so that your tooth tells by its higher shine
how much you've drunk the dregs of bedroom wine.

Egnatius, quod candidos habet dentes,
renidet usque quaque. si ad rei ventum est
subsellium, cum orator excitat fletum,
renidet ille; si ad pii rogum fili
lugetur, orba cum flet unicum mater,
renidet ille. quidquid est, ubicumque est,
quodcumque agit, renidet: hunc habet morbum,
neque elegantem, ut arbitror, neque urbanum.
quare monendum est te mihi, bone Egnati.
si urbanus esses aut Sabinus aut Tiburs
aut pinguis Vmber aut obesus Etruscus
aut Lanuvinus ater atque dentatus
aut Transpadanus, ut meos quoque attingam,
aut quilubet, qui puriter lavit dentes,
tamen renidere usque quaque te nollem:
nam risu inepto res ineptior nulla est.
nunc Celtiber es: Celtiberia in terra,
quod quisque minxit, hoc sibi solet mane
dentem atque russam defricare gingivam,
ut quo iste vester expolitior dens est,
hoc te amplius bibisse praedicet loti.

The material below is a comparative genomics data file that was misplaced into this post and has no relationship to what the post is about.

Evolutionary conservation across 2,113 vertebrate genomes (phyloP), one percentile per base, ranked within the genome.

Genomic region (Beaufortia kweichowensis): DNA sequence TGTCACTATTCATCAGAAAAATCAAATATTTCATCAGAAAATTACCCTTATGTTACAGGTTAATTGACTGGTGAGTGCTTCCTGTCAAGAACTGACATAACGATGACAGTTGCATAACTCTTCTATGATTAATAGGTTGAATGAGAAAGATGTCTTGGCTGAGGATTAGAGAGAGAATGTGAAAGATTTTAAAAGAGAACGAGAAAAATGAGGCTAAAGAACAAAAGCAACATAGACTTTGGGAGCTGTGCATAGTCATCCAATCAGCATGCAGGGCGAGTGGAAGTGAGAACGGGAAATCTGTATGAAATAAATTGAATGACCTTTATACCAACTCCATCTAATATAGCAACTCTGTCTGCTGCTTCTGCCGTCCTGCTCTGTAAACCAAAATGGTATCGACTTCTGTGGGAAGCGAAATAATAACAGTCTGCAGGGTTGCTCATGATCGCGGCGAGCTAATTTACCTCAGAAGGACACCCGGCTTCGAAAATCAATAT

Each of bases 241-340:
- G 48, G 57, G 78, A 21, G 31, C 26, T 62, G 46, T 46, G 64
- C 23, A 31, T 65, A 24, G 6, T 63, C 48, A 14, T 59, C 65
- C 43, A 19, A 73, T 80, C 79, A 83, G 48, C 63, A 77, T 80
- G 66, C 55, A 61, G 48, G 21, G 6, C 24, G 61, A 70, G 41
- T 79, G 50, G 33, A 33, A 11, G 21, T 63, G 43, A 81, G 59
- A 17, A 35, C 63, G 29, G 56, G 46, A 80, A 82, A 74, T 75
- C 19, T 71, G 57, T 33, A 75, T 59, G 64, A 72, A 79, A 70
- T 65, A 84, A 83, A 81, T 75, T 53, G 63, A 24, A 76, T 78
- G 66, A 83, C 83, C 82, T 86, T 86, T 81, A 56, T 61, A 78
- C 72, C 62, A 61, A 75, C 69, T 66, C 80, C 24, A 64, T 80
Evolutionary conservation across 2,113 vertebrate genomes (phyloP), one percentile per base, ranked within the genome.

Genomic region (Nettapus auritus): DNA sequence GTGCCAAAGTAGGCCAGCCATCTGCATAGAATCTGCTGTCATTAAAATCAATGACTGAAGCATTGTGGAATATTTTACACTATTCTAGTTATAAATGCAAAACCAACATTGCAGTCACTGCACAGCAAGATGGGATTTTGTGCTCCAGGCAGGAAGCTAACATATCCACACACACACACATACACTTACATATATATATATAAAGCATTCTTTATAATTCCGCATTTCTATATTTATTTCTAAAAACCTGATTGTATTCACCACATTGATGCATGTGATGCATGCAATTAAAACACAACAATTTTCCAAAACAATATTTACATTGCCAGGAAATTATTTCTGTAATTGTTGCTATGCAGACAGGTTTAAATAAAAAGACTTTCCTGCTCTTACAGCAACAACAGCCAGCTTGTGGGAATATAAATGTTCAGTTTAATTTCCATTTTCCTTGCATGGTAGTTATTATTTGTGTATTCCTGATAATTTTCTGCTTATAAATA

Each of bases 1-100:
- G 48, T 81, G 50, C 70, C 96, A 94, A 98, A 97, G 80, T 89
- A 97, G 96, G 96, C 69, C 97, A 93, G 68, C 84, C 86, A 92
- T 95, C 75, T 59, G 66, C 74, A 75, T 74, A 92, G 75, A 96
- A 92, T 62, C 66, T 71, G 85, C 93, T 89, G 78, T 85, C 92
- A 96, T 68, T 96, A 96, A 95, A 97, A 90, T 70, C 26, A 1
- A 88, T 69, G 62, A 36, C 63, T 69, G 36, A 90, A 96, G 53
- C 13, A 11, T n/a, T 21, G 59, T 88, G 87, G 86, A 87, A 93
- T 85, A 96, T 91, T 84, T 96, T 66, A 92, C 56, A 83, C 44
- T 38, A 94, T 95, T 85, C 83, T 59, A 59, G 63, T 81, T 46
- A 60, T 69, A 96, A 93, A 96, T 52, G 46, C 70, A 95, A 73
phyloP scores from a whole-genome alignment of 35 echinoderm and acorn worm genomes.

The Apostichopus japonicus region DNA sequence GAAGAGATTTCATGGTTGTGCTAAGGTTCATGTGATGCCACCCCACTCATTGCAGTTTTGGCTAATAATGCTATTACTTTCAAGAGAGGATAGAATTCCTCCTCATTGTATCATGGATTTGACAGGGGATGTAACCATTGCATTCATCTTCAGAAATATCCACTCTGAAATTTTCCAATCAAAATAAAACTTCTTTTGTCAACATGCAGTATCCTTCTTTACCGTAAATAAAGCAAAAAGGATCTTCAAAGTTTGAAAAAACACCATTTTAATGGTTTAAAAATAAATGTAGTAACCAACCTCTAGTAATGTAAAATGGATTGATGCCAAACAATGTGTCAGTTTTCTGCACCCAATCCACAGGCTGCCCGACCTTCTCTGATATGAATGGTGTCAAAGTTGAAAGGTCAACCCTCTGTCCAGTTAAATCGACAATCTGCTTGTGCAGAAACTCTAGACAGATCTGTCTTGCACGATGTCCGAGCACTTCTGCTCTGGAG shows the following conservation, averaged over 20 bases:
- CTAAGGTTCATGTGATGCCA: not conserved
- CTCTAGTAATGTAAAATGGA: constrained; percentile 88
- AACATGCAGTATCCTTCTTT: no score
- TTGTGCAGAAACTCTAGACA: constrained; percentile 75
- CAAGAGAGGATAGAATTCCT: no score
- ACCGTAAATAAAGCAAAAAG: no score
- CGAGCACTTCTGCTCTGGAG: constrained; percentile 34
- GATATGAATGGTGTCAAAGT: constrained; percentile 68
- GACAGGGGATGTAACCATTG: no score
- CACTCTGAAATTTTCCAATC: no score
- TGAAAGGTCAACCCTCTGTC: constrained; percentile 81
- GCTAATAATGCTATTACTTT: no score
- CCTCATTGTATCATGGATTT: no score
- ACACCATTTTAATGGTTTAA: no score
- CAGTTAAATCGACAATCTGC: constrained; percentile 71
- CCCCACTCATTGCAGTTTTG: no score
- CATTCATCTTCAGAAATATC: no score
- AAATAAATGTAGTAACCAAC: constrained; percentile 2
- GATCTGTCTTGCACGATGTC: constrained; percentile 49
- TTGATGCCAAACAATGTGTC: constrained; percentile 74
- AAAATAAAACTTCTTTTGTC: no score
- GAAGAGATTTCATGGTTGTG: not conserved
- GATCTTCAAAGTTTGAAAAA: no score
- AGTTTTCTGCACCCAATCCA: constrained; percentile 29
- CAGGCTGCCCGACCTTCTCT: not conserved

This is not just a figment of Catullus' filthy imagination. Strabo 3.4.16 (tr. Horace Leonard Jones) confirms the use of this dentifrice by the Iberians:
They have regard, not for rational living, but rather for satisfying their physical needs and bestial instincts — unless some one thinks those men have regard for rational living who bathe with urine which they have aged in cisterns, and wash their teeth with it, both they and their wives, as the Cantabrians and the neighbouring peoples are said to do. But both this custom and that of sleeping on the ground the Iberians share with the Celts.
You can buy teeth whiteners at the pharmacy. The whitening agent in them is peroxide. I don't know what it is in urine.